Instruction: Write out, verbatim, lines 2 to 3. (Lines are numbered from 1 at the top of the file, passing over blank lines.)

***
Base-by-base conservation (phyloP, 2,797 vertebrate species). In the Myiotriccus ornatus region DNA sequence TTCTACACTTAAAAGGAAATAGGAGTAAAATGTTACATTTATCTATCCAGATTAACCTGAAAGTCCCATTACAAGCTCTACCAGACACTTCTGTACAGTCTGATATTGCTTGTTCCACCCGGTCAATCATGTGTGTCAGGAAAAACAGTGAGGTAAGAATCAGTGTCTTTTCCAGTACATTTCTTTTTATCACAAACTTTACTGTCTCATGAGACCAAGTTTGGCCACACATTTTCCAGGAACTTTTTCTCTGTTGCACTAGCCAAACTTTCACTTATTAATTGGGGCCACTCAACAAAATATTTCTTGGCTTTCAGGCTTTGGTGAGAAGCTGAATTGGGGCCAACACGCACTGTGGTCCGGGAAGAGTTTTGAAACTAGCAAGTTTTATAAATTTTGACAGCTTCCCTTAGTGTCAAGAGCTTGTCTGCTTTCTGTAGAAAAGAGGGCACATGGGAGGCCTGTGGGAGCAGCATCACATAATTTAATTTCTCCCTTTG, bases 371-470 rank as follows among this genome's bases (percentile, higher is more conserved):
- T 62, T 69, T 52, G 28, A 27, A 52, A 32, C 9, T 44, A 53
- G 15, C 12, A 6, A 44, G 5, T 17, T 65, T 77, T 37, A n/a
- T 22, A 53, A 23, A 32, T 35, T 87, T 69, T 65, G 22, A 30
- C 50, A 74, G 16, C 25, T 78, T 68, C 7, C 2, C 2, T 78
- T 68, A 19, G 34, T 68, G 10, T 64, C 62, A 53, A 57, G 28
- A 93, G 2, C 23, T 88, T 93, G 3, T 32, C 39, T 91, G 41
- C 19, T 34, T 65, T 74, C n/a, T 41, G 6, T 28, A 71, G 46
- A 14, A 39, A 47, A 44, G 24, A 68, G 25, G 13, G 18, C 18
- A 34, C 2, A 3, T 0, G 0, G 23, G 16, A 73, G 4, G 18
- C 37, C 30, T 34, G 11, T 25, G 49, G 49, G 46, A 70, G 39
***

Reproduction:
- T 62, T 69, T 52, G 28, A 27, A 52, A 32, C 9, T 44, A 53
- G 15, C 12, A 6, A 44, G 5, T 17, T 65, T 77, T 37, A n/a